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“Cal's ethics class was enough to drive him to murder” (Shadowlands Press, ISBN 1930595018, c.2001, p.15). This opening sentence gives you gobs into the brilliance of this novel. Besides foreshadowing, it establishes the complete dominance of a third person omnipotent point of view, plus spreads out its theme with astonishing brevity. This is indeed about learning a personal code of behavior and how it is governed by the world. But, the arcana of which world?
At first, Caleb Prentiss seems a typical student. Bored and antsy with his final year, he's directionless and unmotivated towards his career, his girlfriend, himself. He is drinking and brooding, petulant and depressed. He returns from a winter break stupor to find a girl has been murdered in his dorm room. This gets his blood flowing, so to speak, since, as one character put it, “you suffer from hysterical stigmata . . . Remarkable, you've taken your martyr complex to the extreme” (Ibid, p.241). This supernatural condition first reared when his ex-nun sister made him watch while she razored her wrists when he was 7 years old, thus creating a bond of blood to the nether world. Cal comes to realize the rarity and power of this untainted gift of love when his somnambulistic friend, Fruggy Fred, begins sending him messages from his dreamstate. As Cal obsesses on finding out the who's and why's of the dead girl, the novel unfolds like a med school corpse dissection, goring up in betrayals, deceits, and, of course, more murders.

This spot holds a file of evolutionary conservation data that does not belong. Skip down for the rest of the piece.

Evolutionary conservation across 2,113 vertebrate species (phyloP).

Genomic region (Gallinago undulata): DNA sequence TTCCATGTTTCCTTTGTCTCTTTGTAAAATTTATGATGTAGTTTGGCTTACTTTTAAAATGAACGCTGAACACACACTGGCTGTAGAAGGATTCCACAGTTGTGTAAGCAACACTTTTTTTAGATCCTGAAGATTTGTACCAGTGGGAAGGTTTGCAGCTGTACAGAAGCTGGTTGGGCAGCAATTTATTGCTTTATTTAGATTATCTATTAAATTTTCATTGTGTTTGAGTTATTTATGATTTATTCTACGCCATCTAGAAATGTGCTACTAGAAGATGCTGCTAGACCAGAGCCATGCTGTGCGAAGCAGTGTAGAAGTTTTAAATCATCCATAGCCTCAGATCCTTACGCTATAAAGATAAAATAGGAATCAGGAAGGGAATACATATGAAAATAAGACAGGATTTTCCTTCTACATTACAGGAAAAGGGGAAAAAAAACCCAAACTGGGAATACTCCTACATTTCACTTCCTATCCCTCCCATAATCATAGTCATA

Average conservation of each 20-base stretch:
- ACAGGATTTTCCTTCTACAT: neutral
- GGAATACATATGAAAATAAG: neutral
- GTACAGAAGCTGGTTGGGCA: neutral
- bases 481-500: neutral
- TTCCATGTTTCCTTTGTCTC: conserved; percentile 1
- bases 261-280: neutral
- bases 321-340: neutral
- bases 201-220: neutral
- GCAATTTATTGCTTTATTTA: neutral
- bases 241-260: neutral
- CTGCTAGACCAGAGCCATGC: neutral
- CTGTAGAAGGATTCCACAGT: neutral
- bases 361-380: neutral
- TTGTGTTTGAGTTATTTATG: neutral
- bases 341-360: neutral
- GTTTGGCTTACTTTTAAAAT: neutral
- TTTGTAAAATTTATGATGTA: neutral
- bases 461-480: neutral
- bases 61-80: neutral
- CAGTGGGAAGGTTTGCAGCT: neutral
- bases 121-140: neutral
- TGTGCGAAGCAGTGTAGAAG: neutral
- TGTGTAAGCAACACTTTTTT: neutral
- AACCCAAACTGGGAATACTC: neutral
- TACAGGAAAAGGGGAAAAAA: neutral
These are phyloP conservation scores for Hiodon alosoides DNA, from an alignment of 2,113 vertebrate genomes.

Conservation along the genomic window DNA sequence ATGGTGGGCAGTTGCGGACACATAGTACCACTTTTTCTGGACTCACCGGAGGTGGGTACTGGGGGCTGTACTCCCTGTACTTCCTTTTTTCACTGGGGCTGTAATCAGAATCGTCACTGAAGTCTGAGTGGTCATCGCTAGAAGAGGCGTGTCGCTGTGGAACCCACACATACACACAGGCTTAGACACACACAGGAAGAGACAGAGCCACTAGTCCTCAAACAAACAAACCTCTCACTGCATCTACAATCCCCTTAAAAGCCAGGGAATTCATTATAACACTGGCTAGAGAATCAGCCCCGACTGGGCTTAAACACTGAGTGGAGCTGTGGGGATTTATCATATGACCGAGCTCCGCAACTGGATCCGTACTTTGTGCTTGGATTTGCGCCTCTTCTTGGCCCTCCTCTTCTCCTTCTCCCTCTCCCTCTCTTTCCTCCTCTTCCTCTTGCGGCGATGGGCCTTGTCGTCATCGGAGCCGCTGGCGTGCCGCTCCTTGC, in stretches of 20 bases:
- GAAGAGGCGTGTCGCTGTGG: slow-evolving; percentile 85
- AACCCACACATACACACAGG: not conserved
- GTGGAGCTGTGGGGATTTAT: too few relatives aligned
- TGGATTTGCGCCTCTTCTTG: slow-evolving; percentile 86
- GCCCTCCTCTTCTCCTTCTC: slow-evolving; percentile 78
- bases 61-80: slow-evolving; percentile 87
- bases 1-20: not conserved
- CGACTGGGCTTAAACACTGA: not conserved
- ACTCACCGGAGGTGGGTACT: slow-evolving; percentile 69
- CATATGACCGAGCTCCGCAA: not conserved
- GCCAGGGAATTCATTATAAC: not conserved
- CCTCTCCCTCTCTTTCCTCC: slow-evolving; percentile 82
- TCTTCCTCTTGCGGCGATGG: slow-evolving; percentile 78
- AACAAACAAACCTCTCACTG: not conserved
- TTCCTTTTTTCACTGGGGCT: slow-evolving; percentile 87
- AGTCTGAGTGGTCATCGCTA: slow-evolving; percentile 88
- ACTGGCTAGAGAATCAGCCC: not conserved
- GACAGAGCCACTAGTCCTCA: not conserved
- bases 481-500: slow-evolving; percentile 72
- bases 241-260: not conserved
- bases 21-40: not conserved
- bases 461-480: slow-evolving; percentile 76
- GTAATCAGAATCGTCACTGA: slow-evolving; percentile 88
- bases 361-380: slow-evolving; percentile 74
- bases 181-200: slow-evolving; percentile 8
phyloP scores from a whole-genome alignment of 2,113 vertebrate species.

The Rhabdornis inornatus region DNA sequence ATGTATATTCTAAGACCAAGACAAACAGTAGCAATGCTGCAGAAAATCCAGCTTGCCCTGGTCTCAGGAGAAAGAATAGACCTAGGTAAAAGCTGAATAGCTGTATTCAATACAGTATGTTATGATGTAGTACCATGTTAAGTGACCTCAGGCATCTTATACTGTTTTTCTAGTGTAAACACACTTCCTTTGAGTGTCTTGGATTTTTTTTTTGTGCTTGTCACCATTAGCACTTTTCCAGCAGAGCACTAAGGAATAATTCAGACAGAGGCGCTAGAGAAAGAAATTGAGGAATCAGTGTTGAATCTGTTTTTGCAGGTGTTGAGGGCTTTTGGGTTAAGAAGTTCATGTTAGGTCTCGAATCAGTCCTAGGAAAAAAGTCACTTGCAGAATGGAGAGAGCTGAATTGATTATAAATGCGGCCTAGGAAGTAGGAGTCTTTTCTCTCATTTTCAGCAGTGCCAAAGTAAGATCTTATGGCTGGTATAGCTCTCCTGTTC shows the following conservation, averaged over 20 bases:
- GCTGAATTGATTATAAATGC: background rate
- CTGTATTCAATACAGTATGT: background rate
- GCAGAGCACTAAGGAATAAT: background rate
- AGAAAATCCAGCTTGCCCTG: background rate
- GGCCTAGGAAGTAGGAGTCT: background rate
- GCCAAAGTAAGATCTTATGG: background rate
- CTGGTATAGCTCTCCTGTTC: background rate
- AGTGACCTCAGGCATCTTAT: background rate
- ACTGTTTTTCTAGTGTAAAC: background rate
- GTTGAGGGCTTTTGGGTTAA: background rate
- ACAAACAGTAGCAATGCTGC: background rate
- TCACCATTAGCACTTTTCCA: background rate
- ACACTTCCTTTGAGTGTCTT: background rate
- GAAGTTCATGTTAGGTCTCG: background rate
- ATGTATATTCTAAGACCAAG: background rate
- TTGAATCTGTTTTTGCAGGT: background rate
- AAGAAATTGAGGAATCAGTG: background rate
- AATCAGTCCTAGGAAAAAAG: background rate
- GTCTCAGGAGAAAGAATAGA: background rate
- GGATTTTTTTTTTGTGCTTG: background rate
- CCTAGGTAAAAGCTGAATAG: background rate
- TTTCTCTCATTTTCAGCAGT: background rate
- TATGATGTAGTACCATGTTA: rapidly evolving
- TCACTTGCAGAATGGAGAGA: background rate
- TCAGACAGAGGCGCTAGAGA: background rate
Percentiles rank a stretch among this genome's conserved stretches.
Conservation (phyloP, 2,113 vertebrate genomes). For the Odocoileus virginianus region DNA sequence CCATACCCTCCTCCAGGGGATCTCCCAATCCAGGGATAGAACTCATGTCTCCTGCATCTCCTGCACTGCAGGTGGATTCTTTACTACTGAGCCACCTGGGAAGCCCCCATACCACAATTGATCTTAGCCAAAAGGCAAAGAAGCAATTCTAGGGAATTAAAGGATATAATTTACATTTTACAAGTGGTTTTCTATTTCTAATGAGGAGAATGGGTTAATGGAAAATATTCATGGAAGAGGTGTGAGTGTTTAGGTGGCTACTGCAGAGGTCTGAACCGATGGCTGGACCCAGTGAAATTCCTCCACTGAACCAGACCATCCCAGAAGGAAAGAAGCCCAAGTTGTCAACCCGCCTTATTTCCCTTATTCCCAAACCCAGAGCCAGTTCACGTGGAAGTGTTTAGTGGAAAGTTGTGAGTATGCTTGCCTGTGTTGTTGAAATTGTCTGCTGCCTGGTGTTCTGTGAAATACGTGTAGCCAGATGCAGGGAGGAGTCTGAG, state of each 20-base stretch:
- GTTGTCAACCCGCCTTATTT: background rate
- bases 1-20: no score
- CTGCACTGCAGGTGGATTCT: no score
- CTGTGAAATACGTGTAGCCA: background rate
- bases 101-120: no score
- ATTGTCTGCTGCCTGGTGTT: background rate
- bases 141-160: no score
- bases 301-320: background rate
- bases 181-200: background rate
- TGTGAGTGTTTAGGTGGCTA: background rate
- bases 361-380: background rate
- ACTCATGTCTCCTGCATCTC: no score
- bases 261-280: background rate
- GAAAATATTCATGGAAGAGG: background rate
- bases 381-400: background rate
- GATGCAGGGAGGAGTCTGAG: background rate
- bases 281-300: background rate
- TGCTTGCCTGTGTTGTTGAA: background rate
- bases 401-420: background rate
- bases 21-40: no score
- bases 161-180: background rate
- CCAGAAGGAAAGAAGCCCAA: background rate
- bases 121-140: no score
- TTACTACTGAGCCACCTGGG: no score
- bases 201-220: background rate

Piccirilli sometimes gleefully drops one metaphor onto another, but most of the time, they cut through the gristle like, “Professor Yokver's house, like the man himself, stood with enough scorn to raise bile” (Ibid, p.221), or, “her gaze drained like a dead battery” (Ibid, p.184). His style is sharp yet equivocal, splattering his gut-shot verbiage with puzzling allusions or seemingly-inappropriate phrases. But the real brilliance here is how he reveals his main character. Outside of him yet not with the third-person technique, Cal is not so much an elusive narrator as a deluded one. As readers, we are like curious spirits, colloquially watching his back, while sharing his terror and pain of revelation. Piccirilli does not pander; insight is based on adeptness.
Subtextually, the novel uses the anxiety and pressure of achievement for its nascent creepiness. The fear of academic failure becomes tantamount to the horror of obligation for life to corrupt powermongers. It's the age-old Faustian dilemma with a scholarly coat of paint. Cal 's pending graduation is the acceptance of a system intractable in its self-serving conceits. Learning to perjure, manipulate, and carouse in greed, avarice, or desire become classes graded in the stain of his growing awareness.
But the real “razors of his education” (Ibid, p.247) lie in understanding Fruggy's pronouncement, “If you control the dream of the world then you control the world” (Ibid, p.29). The soul-crushing irony that dominates the novel is that life is really death when existence is a materialistic world of cruel indifference populated by demons that suck the soul out of every living thing. Love is possibly a salvation, until these ghouls glom onto “the thought of losing one's love to another . . . Perhaps there truly is no worse pain” (p.243) and engorge on it like vultures to carrion. The only escape is to seek animation in dreams or death.
In this upside down world, an ethics class can resolve itself in murder.